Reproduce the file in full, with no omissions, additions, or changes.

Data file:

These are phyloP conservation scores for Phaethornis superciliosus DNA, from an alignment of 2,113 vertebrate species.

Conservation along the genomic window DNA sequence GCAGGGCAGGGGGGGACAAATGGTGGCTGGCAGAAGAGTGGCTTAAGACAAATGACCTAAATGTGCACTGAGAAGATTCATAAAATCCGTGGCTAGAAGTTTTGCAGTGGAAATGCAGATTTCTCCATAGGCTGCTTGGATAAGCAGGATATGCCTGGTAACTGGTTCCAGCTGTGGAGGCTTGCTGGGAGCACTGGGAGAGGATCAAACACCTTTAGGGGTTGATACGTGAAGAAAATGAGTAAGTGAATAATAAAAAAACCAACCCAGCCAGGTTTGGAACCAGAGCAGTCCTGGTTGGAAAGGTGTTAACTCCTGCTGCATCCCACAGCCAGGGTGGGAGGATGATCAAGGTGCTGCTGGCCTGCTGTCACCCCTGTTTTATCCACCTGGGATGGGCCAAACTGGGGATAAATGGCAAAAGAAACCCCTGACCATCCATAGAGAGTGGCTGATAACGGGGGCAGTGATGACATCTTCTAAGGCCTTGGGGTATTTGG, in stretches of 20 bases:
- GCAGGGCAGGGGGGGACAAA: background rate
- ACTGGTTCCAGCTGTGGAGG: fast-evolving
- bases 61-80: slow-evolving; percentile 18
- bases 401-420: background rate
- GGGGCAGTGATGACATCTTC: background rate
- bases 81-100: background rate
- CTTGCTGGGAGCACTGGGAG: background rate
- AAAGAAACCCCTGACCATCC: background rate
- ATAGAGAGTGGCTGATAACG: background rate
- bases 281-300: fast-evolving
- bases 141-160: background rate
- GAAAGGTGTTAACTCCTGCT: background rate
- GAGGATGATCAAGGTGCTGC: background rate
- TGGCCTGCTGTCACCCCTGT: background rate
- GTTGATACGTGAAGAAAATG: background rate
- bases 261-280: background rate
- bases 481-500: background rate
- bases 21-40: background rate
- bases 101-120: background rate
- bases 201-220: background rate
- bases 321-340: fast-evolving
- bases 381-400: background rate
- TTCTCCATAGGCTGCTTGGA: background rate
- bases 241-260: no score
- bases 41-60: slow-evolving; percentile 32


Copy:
These are phyloP conservation scores for Phaethornis superciliosus DNA, from an alignment of 2,113 vertebrate species.

Conservation along the genomic window DNA sequence GCAGGGCAGGGGGGGACAAATGGTGGCTGGCAGAAGAGTGGCTTAAGACAAATGACCTAAATGTGCACTGAGAAGATTCATAAAATCCGTGGCTAGAAGTTTTGCAGTGGAAATGCAGATTTCTCCATAGGCTGCTTGGATAAGCAGGATATGCCTGGTAACTGGTTCCAGCTGTGGAGGCTTGCTGGGAGCACTGGGAGAGGATCAAACACCTTTAGGGGTTGATACGTGAAGAAAATGAGTAAGTGAATAATAAAAAAACCAACCCAGCCAGGTTTGGAACCAGAGCAGTCCTGGTTGGAAAGGTGTTAACTCCTGCTGCATCCCACAGCCAGGGTGGGAGGATGATCAAGGTGCTGCTGGCCTGCTGTCACCCCTGTTTTATCCACCTGGGATGGGCCAAACTGGGGATAAATGGCAAAAGAAACCCCTGACCATCCATAGAGAGTGGCTGATAACGGGGGCAGTGATGACATCTTCTAAGGCCTTGGGGTATTTGG, in stretches of 20 bases:
- GCAGGGCAGGGGGGGACAAA: background rate
- ACTGGTTCCAGCTGTGGAGG: fast-evolving
- bases 61-80: slow-evolving; percentile 18
- bases 401-420: background rate
- GGGGCAGTGATGACATCTTC: background rate
- bases 81-100: background rate
- CTTGCTGGGAGCACTGGGAG: background rate
- AAAGAAACCCCTGACCATCC: background rate
- ATAGAGAGTGGCTGATAACG: background rate
- bases 281-300: fast-evolving
- bases 141-160: background rate
- GAAAGGTGTTAACTCCTGCT: background rate
- GAGGATGATCAAGGTGCTGC: background rate
- TGGCCTGCTGTCACCCCTGT: background rate
- GTTGATACGTGAAGAAAATG: background rate
- bases 261-280: background rate
- bases 481-500: background rate
- bases 21-40: background rate
- bases 101-120: background rate
- bases 201-220: background rate
- bases 321-340: fast-evolving
- bases 381-400: background rate
- TTCTCCATAGGCTGCTTGGA: background rate
- bases 241-260: no score
- bases 41-60: slow-evolving; percentile 32